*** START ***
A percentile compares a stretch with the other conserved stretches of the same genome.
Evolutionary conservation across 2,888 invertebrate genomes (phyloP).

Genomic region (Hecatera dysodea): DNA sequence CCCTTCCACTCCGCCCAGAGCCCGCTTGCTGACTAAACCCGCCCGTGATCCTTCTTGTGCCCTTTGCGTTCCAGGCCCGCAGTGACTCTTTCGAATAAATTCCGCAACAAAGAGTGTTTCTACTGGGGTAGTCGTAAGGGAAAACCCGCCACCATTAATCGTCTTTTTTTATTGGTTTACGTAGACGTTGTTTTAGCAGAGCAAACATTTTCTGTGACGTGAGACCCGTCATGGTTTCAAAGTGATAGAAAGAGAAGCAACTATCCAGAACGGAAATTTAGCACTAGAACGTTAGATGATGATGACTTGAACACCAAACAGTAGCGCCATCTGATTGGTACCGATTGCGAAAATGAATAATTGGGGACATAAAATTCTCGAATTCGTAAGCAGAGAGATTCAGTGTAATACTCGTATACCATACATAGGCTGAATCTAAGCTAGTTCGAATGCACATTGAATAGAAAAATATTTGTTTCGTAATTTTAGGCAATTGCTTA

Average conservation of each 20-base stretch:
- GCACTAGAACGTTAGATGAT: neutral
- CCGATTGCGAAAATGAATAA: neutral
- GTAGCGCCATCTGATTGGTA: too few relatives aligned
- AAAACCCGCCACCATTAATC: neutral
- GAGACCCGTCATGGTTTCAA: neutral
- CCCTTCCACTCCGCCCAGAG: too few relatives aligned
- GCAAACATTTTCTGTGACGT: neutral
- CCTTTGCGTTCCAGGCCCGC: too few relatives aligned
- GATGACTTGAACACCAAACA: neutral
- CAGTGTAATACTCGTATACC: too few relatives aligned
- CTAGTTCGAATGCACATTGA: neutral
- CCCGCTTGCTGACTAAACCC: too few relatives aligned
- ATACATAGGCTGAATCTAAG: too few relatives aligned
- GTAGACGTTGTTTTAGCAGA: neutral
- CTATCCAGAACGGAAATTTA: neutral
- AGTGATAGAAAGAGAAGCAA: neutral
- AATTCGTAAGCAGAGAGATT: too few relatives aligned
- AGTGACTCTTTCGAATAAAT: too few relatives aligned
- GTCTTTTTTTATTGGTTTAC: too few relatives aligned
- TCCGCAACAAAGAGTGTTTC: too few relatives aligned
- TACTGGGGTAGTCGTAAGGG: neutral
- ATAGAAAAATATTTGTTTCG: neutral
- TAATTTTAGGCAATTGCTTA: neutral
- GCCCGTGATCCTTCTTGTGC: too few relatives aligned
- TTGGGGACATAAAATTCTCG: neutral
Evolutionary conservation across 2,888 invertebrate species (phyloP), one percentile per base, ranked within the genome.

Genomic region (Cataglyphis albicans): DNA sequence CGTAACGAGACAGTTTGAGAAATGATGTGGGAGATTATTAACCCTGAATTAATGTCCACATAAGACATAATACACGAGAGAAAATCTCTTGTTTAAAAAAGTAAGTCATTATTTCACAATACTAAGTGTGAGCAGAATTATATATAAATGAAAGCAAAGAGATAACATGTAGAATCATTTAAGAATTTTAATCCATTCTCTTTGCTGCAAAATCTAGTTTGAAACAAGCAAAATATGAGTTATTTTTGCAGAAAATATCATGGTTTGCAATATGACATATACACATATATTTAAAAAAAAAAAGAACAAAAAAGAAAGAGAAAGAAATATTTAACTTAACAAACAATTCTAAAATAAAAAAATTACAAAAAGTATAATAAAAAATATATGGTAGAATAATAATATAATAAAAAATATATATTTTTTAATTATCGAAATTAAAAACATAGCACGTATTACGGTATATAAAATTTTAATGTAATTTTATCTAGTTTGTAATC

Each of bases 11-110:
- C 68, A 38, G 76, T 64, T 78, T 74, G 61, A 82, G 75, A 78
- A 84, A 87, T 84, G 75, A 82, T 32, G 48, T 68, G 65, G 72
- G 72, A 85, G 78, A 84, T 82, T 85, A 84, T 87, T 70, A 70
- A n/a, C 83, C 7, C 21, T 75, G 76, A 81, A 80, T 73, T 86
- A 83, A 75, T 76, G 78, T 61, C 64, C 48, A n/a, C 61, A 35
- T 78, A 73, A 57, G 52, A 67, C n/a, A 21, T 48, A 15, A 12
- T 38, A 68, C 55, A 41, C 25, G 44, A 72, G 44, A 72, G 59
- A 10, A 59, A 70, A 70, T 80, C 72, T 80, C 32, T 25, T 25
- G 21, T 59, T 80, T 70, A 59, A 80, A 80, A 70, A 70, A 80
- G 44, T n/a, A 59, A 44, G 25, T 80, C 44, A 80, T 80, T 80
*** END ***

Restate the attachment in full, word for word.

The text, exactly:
A percentile compares a stretch with the other conserved stretches of the same genome.
Evolutionary conservation across 2,888 invertebrate genomes (phyloP).

Genomic region (Hecatera dysodea): DNA sequence CCCTTCCACTCCGCCCAGAGCCCGCTTGCTGACTAAACCCGCCCGTGATCCTTCTTGTGCCCTTTGCGTTCCAGGCCCGCAGTGACTCTTTCGAATAAATTCCGCAACAAAGAGTGTTTCTACTGGGGTAGTCGTAAGGGAAAACCCGCCACCATTAATCGTCTTTTTTTATTGGTTTACGTAGACGTTGTTTTAGCAGAGCAAACATTTTCTGTGACGTGAGACCCGTCATGGTTTCAAAGTGATAGAAAGAGAAGCAACTATCCAGAACGGAAATTTAGCACTAGAACGTTAGATGATGATGACTTGAACACCAAACAGTAGCGCCATCTGATTGGTACCGATTGCGAAAATGAATAATTGGGGACATAAAATTCTCGAATTCGTAAGCAGAGAGATTCAGTGTAATACTCGTATACCATACATAGGCTGAATCTAAGCTAGTTCGAATGCACATTGAATAGAAAAATATTTGTTTCGTAATTTTAGGCAATTGCTTA

Average conservation of each 20-base stretch:
- GCACTAGAACGTTAGATGAT: neutral
- CCGATTGCGAAAATGAATAA: neutral
- GTAGCGCCATCTGATTGGTA: too few relatives aligned
- AAAACCCGCCACCATTAATC: neutral
- GAGACCCGTCATGGTTTCAA: neutral
- CCCTTCCACTCCGCCCAGAG: too few relatives aligned
- GCAAACATTTTCTGTGACGT: neutral
- CCTTTGCGTTCCAGGCCCGC: too few relatives aligned
- GATGACTTGAACACCAAACA: neutral
- CAGTGTAATACTCGTATACC: too few relatives aligned
- CTAGTTCGAATGCACATTGA: neutral
- CCCGCTTGCTGACTAAACCC: too few relatives aligned
- ATACATAGGCTGAATCTAAG: too few relatives aligned
- GTAGACGTTGTTTTAGCAGA: neutral
- CTATCCAGAACGGAAATTTA: neutral
- AGTGATAGAAAGAGAAGCAA: neutral
- AATTCGTAAGCAGAGAGATT: too few relatives aligned
- AGTGACTCTTTCGAATAAAT: too few relatives aligned
- GTCTTTTTTTATTGGTTTAC: too few relatives aligned
- TCCGCAACAAAGAGTGTTTC: too few relatives aligned
- TACTGGGGTAGTCGTAAGGG: neutral
- ATAGAAAAATATTTGTTTCG: neutral
- TAATTTTAGGCAATTGCTTA: neutral
- GCCCGTGATCCTTCTTGTGC: too few relatives aligned
- TTGGGGACATAAAATTCTCG: neutral
Evolutionary conservation across 2,888 invertebrate species (phyloP), one percentile per base, ranked within the genome.

Genomic region (Cataglyphis albicans): DNA sequence CGTAACGAGACAGTTTGAGAAATGATGTGGGAGATTATTAACCCTGAATTAATGTCCACATAAGACATAATACACGAGAGAAAATCTCTTGTTTAAAAAAGTAAGTCATTATTTCACAATACTAAGTGTGAGCAGAATTATATATAAATGAAAGCAAAGAGATAACATGTAGAATCATTTAAGAATTTTAATCCATTCTCTTTGCTGCAAAATCTAGTTTGAAACAAGCAAAATATGAGTTATTTTTGCAGAAAATATCATGGTTTGCAATATGACATATACACATATATTTAAAAAAAAAAAGAACAAAAAAGAAAGAGAAAGAAATATTTAACTTAACAAACAATTCTAAAATAAAAAAATTACAAAAAGTATAATAAAAAATATATGGTAGAATAATAATATAATAAAAAATATATATTTTTTAATTATCGAAATTAAAAACATAGCACGTATTACGGTATATAAAATTTTAATGTAATTTTATCTAGTTTGTAATC

Each of bases 11-110:
- C 68, A 38, G 76, T 64, T 78, T 74, G 61, A 82, G 75, A 78
- A 84, A 87, T 84, G 75, A 82, T 32, G 48, T 68, G 65, G 72
- G 72, A 85, G 78, A 84, T 82, T 85, A 84, T 87, T 70, A 70
- A n/a, C 83, C 7, C 21, T 75, G 76, A 81, A 80, T 73, T 86
- A 83, A 75, T 76, G 78, T 61, C 64, C 48, A n/a, C 61, A 35
- T 78, A 73, A 57, G 52, A 67, C n/a, A 21, T 48, A 15, A 12
- T 38, A 68, C 55, A 41, C 25, G 44, A 72, G 44, A 72, G 59
- A 10, A 59, A 70, A 70, T 80, C 72, T 80, C 32, T 25, T 25
- G 21, T 59, T 80, T 70, A 59, A 80, A 80, A 70, A 70, A 80
- G 44, T n/a, A 59, A 44, G 25, T 80, C 44, A 80, T 80, T 80